3. Chaloupka, Frank J. & Warner, Kenneth E., 2000. "The economics of smoking," Handbook of Health Economics, in: A. J. Culyer & J. P. Newhouse (ed.), Handbook of Health Economics, edition 1, volume 1, chapter 29, pages 1539-1627 Elsevier.
    4. David M. Cutler & Edward L. Glaeser & Jesse M. Shapiro, 2003. "Why Have Americans Become More Obese?," Journal of Economic Perspectives, American Economic Association, vol. 17(3), pages 93-118, Summer.
    5. Victor R. Fuchs, 1982. "Time Preference and Health: An Exploratory Study," NBER Working Papers 0539, National Bureau of Economic Research, Inc.
    6. Adriana Lleras-Muney, 2005. "The Relationship Between Education and Adult Mortality in the United States," Review of Economic Studies, Oxford University Press, vol. 72(1), pages 189-221.
    7. Arendt, Jacob Nielsen, 2005. "Does education cause better health? A panel data analysis using school reforms for identification," Economics of Education Review, Elsevier, vol. 24(2), pages 149-160, April.
    Full references (including those not matched with items on IDEAS)

    Citations

    Citations are extracted by the CitEc Project, subscribe to its RSS feed for this item.
    as in new window

    Cited by:
    1. David M. Cutler & Fabian Lange & Ellen Meara & Seth Richards & Christopher J. Ruhm, 2010. "Explaining the Rise in Educational Gradients in Mortality," NBER Working Papers 15678, National Bureau of Economic Research, Inc.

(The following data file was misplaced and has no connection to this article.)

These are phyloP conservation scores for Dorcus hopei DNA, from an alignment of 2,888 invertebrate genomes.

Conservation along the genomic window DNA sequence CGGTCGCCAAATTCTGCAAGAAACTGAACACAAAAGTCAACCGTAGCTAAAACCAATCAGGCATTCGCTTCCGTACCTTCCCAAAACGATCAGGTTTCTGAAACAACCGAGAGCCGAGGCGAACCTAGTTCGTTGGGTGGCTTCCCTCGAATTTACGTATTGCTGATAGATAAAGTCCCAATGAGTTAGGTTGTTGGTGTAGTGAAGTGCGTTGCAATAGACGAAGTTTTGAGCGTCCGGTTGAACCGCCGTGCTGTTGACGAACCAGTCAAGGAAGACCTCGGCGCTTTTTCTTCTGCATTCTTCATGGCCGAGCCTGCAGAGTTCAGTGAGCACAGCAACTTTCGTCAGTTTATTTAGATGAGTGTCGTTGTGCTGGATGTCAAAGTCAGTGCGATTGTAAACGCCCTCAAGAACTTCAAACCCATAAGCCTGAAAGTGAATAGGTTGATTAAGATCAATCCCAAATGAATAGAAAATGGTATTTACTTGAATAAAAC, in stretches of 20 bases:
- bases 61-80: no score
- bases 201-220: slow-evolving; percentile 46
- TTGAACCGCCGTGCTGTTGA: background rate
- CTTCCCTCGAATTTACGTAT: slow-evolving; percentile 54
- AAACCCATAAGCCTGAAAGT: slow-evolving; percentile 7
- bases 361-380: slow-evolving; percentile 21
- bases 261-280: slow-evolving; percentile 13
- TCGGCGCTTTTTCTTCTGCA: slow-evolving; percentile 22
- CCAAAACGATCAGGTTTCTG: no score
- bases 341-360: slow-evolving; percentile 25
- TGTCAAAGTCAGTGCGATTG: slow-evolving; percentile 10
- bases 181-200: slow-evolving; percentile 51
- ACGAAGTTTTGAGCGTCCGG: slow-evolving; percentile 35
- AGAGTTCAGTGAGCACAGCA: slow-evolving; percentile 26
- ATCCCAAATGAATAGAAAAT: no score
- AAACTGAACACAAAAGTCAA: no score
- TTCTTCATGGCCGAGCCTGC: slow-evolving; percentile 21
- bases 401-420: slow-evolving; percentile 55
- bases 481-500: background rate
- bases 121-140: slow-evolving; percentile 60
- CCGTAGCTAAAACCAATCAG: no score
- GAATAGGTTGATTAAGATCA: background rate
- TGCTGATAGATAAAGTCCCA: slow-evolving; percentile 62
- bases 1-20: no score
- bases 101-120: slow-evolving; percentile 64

2. Alston, Julian M. & Mullally, Conner C. & Sumner, Daniel A. & Townsend, Marilyn & Vosti, Stephen A., 2009. "Likely effects on obesity from proposed changes to the US food stamp program," Food Policy, Elsevier, vol. 34(2), pages 176-184, April.
    3. Cutler, David M. & Lange, Fabian & Meara, Ellen & Richards-Shubik, Seth & Ruhm, Christopher J., 2011. "Rising educational gradients in mortality: The role of behavioral risk factors," Journal of Health Economics, Elsevier, vol. 30(6), pages 1174-1187.

    Lists

    This item is not listed on Wikipedia, on a reading list or among the top items on IDEAS.

    Statistics

    Access and download statistics

    Corrections

    When requesting a correction, please mention this item's handle: RePEc:nbr:nberch:4553. See general information about how to correct material in RePEc.

    For technical questions regarding this item, or to correct its authors, title, abstract, bibliographic or download information, contact: ().

    If you have authored this item and are not yet registered with RePEc, we encourage you to do it here. This allows to link your profile to this item. It also allows you to accept potential citations to this item that we are uncertain about.

    If references are entirely missing, you can add them using this form.

    If the full references list an item that is present in RePEc, but the system did not link to it, you can help with this form.

    If you know of missing items citing this one, you can help us creating those links by adding the relevant references in the same way as above, for each refering item. If you are a registered author of this item, you may also want to check the "citations" tab in your profile, as there may be some citations waiting for confirmation.

    Please note that corrections may take a couple of weeks to filter through the various RePEc services.